For all but three of their first 34 seasons, the Miami Dolphins began a season with a future Hall of Fame quarterback on their roster. Either Bob Griese or Dan Marino manned the helm for almost the entire 1966-1999 period and Dolphin fans took it for granted that QB was the one position we weren't going to have to worry about. The 21st century: Different Story. The Wannstedt/Spielman team preferred to bring in free agent signal callers and from 2000 through 2005 we saw the following "legends" behind center: Damon Huard, Jay Fiedler, Ray Lucas, Sage Rosenfels, Brian Griese, Gus Frerotte, A.J. Feely. To paraphrase Monty Burns, readers, I hated writing that list as much as you hated reading it. Stuck with Frerotte, Rosenfels, and Feely on the roster, Nick Saban swiftly realized he wasn't going to win anything until he brought in a real QB. But who would that be? Drafting a QB wasn't an option, Saban wanted to win now and the team had dramatically improved in his first season. So free agency was (again) the path to tread for 2006. The two best available QB's in the offseason: Drew Brees and Duante Culpepper.
Ironically, Miami could have snagged Brees in the 2001 draft but Wannstedt overruled Spielman's unusually shrewd recommendation. Now Brees was agan there for the taking, this time having already proved himself as a high-quality player. And he desperately wanted Miami to sign him. Only problem, Brees suffered a torn labrum in his throwing shoulder the season before. And as good as Brees had been in 2005, it couldn't compare to the best seasons of one Duante Culpepper. Culpepper and Randy Moss had been lighting up the league for years. Plus Culpepper possessed tremendous mobility. Of course, Culpepper had a little injury problem of his own; he managed to blow out all three ligaments in his knee. So which damaged QB to take? That was a question Nick Saban pondered long and hard. But his crack medical staff analyzed the situation and determined Culpepper was healing far ahead of schedule. And the last thing you want is a passer with an injured shoulder. So Culpepper got the nod and Brees was stuck with the pathetic Saints.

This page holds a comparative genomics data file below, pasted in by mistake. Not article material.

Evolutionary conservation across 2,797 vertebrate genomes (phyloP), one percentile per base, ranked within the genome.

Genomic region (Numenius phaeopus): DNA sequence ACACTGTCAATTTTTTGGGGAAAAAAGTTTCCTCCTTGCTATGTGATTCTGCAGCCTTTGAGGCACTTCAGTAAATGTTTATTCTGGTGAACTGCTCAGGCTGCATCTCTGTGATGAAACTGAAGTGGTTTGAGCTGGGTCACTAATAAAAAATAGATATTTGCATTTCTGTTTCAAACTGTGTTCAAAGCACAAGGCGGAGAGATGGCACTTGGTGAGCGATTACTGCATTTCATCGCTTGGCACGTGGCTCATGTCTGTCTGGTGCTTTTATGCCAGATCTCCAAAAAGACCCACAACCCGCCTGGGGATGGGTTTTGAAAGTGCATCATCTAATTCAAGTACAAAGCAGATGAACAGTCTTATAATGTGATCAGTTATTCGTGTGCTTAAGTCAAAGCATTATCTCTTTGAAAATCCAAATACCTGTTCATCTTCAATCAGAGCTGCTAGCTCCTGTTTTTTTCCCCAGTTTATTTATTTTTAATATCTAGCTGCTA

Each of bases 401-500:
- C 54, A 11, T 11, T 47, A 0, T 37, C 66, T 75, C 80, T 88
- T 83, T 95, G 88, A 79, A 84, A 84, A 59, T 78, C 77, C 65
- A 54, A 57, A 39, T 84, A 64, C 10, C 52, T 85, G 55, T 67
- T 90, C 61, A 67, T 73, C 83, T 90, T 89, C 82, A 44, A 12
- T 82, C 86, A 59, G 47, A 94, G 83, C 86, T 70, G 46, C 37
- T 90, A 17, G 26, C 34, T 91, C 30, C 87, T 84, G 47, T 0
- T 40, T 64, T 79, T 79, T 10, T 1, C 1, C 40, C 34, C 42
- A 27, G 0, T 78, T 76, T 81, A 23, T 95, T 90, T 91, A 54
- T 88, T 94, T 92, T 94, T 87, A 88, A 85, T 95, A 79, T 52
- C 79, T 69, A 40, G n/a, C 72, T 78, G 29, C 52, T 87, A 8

The stage was now set for Culpepper to join Griese and Marino in the Dolphin pantheon. Just one problem: he couldn't play. Oh sure he suited up and started 5 games, but he couldn't play. Healing far ahead of schedule? A tissue of lies! He couldn't freaking move and was a sitting duck behind the line of scrimmage. That never stopped Dan Marino but the knee injury exposed Duante as the anti-Marino. Without his mobility Culpepper was worthless. And surprise surpise, turns out Duante needed more knee surgery and recovery time after all. And the icing on the cake: Brees recovered just fine from his problem, led his team to the playoffs, and was this close to winning the MVP award. Perfect. Saban screwd up a personnel decision as badly as it could be screwed up. Yeah, this one's going down in Dolphins history. Saban blamed everybody but himself before bailing for Tuscaloosa and millions of dollars. Don't let the door hit you in the ass loosa!
New coach Cam Cameron refused to give Culpepper a shot at the starting job. He'd rather have a 37-year-old QB coming off one of the worst concussions we've ever seen. And really, who wouldn't? Cam didn't even want Culpepper around as a backup. He's worse than Cleo Lemon? I suppose after watching Duante's 5 Dolphins starts you could legitimately think that. Maybe the guy's nothing without Moss. Maybe he lied about how well he was recovering or perhaps he was too lazy to rehab properly. Still, giving up on the guy after one year is harsh. And we got nothing for him. Guess Cam just doesn't think Culpepper's got what it takes to run his system, like ever. And keeping him around would (I guess) risk creating a distraction or a QB controversy. So he had to go.
One year ago: excitement, anticipation, playoff fever.
Now: shell-shock, depression, years of rebuilding, millions wasted.
So long Duante.